10 Years – 10 Biggest Mistakes – Part 3

In tribute to our 10 year anniversary and our 100th client, we’re posting our top 10 best and most colorful screw ups. The entire list of 10 mistakes is a bit long, so we broke it into four postings. This is the third part of this short series.

  1. Technology Development vs. Product Development – We’ve seen this issue arise more often when working with startups and younger companies, but not exclusively. It has to do with recognizing the differences between technology development and product development. Technology development should always precede product development.

    Tech development is centered on fully understanding how the base technology is going to respond in both the normal and abnormal conditions. This might include the development of algorithms and sensitivity studies, looking at interference effects and confounding factors, error terms, etc.

    Product development is taking the fully understood technology and packaging it in a particular form. Of course, there are shades of grey where they overlap, but the concepts are different.

    The problems start when you try to initiate the product development process before you’ve finished with the technology. Many startups make this mistake. They have looked at the normal range of performance parameters, but have not really studied how the technology will perform over an expected range of operating conditions, much less the extreme conditions with a host of error terms.

    Don’t fall into this trap. Fully develop and understand the technology before you start the product.

  2. Stay objective – If there ever was an old adage to follow, this is it. Stay objective and use stage gates with formal charters, budgets and schedules to move from one gate to another. Don’t fall in love with ‘your baby’. It takes passion to manage your product / business, but it also takes a clear head.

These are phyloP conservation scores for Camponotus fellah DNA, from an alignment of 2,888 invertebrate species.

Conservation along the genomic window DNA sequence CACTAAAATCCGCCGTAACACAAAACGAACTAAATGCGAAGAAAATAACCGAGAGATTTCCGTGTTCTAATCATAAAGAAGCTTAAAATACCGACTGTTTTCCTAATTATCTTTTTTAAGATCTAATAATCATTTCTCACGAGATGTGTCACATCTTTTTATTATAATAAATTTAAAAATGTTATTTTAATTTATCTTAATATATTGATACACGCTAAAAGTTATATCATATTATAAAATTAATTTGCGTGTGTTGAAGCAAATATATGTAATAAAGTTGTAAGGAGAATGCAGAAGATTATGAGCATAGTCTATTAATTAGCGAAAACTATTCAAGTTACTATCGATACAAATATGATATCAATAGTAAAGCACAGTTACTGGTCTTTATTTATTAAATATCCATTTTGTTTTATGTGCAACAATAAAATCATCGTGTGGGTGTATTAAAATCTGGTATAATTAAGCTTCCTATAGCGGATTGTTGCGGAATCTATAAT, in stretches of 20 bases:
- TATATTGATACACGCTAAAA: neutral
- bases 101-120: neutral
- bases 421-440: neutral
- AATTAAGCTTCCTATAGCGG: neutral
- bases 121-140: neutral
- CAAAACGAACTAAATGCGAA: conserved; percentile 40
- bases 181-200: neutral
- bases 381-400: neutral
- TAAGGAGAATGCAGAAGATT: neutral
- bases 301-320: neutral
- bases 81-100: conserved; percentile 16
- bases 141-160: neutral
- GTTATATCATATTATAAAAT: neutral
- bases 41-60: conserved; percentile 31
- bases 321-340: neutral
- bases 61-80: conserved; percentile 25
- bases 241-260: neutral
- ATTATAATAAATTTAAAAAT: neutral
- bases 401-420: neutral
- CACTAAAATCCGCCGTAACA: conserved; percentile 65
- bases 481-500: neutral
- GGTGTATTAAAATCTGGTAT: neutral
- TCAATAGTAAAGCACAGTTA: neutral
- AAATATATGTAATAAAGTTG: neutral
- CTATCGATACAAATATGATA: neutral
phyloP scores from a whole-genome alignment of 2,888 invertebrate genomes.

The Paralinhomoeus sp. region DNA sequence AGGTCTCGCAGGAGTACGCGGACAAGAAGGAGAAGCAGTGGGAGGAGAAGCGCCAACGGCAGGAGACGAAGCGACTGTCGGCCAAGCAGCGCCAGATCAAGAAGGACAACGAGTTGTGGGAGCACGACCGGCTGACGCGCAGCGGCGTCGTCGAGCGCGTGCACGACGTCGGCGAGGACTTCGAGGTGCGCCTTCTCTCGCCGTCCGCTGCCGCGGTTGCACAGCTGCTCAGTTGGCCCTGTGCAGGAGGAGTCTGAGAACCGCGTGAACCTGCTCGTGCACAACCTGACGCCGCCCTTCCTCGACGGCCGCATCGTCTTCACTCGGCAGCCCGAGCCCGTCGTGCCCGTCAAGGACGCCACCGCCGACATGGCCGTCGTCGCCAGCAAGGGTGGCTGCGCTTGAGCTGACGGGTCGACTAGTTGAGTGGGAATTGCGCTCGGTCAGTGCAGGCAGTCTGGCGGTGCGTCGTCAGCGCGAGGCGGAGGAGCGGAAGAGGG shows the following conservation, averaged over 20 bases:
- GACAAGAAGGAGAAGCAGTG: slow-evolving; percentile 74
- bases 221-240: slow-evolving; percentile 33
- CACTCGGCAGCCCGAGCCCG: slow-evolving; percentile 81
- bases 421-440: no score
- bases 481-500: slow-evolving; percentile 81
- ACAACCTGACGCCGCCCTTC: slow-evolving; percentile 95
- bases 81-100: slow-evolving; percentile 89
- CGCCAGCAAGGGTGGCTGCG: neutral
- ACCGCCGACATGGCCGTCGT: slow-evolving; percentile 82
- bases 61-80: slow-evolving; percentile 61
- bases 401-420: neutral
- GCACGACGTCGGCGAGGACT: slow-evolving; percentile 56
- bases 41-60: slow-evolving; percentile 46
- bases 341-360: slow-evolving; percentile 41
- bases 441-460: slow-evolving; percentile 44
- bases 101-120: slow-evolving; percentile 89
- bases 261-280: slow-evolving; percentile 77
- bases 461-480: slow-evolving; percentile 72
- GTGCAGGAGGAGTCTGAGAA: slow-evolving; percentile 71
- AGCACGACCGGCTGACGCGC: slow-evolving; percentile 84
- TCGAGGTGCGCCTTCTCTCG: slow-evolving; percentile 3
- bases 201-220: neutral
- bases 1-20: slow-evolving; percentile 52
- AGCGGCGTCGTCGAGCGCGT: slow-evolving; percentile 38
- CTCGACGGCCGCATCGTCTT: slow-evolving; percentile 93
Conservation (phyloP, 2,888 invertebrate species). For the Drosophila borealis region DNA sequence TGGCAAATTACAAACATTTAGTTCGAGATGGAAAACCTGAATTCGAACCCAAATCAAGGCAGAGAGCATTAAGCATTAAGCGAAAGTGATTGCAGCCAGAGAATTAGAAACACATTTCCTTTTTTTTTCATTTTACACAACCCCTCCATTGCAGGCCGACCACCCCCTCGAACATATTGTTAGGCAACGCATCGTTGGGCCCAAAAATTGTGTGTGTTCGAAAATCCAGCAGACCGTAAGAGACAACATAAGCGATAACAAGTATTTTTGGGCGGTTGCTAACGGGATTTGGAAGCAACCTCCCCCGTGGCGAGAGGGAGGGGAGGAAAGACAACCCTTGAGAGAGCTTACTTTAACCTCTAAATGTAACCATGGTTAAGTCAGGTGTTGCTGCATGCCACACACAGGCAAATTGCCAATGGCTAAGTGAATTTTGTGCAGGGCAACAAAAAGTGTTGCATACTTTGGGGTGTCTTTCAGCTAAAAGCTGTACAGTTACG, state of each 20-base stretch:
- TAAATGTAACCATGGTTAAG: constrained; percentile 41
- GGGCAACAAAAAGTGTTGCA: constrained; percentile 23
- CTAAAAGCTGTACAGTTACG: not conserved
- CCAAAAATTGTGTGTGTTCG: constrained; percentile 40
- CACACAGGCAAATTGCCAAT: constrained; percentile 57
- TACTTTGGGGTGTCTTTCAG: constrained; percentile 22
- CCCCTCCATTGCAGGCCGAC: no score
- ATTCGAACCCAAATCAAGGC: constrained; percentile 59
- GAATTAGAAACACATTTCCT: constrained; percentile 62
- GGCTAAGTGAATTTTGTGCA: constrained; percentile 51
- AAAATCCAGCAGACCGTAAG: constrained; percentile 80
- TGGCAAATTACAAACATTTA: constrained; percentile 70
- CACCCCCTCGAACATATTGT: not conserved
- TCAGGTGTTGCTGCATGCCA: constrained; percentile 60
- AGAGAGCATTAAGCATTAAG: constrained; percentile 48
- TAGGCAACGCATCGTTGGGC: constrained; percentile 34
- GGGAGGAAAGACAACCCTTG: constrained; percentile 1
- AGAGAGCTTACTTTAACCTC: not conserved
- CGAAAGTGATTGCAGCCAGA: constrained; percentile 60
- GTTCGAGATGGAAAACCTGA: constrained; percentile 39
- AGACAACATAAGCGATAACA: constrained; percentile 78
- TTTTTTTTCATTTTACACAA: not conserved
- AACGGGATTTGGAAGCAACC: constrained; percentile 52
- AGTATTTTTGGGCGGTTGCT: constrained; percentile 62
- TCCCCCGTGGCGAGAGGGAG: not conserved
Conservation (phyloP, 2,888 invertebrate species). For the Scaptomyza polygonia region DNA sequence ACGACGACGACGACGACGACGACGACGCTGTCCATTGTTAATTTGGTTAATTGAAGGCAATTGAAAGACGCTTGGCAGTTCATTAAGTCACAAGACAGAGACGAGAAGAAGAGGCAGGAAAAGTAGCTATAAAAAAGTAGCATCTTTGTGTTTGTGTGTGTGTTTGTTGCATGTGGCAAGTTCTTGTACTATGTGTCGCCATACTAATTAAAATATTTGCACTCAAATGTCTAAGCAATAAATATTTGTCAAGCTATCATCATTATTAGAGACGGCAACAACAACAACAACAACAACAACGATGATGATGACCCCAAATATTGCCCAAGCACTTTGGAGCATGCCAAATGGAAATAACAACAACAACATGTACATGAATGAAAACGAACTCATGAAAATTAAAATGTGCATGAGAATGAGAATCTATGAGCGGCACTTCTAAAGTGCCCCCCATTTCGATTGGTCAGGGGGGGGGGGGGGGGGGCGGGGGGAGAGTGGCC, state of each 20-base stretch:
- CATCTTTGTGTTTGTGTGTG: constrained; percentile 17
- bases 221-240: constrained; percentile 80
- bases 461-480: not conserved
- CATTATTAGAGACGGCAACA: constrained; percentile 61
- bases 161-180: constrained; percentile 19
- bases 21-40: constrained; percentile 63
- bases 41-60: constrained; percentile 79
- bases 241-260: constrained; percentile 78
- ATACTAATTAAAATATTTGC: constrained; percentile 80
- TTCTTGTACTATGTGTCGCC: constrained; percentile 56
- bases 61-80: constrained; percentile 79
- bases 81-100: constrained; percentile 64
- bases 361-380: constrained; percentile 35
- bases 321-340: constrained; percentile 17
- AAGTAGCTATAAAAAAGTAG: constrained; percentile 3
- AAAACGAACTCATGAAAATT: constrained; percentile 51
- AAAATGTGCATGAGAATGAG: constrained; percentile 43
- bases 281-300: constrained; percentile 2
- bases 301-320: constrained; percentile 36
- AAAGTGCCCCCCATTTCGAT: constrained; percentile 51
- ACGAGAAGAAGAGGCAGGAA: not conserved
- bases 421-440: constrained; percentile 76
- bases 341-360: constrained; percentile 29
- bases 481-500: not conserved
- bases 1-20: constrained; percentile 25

There are usually two types of risk in a new product development project: technical risk and business risk. We use an internal process that manages both in parallel, with a chartered stage gate process. Charters are internal agreements we use for each development step on both the technology side and the business side. The charter includes milestones, schedules and cost limits. This is a formal process attended by upper management…and it can be bloody.

    If you’re not ready or you did not meet your charter requirements, don’t expect charity. If this sounds harsh, it’s only because we learned the hard way how deep of a hole you can dig for yourself if you don’t force yourself to stay objective.

  3. Spec creep – It’s a term that we’ve all most likely heard and used…small incremental changes to the specification – surprise additions to your original product spec and feature set. They come from both outside the design team (e.g., sales and marketing) and inside the design team.

    Are they a good thing? Depends on your perspective.

    Are they necessary? Sometimes, but probably not as often as the sales folks want you to think.

    They can kill your projected costs and schedule. The PM needs to be on guard and protective of the design and functional specifications that form the foundation for the product. There is a waterfall effect as the product and project matures. Any changes / specification additions made halfway through a project need to be reconciled backward up the waterfall, as well as from that point forward.

    It can make a mess out of your design documentation and traceability. For all you new PM’s, develop your ‘required’ specifications in one document, as well as your ‘nice to haves’ in another. Get official approval / buy-in and then be ready to go to war. Don’t blink, budge or waver in the slightest. Tell the sales manager he/she can have their added feature as part of a post-launch upgrade kit. If a post-launch upgrade is unacceptable, be prepared to explain, in detail, the budget and schedule impact and risk of the spec changes so that all parties can make an informed decision.

Remember, this is just the third part of a four-part series. Check back later for more on the topic.

Brian Lipford


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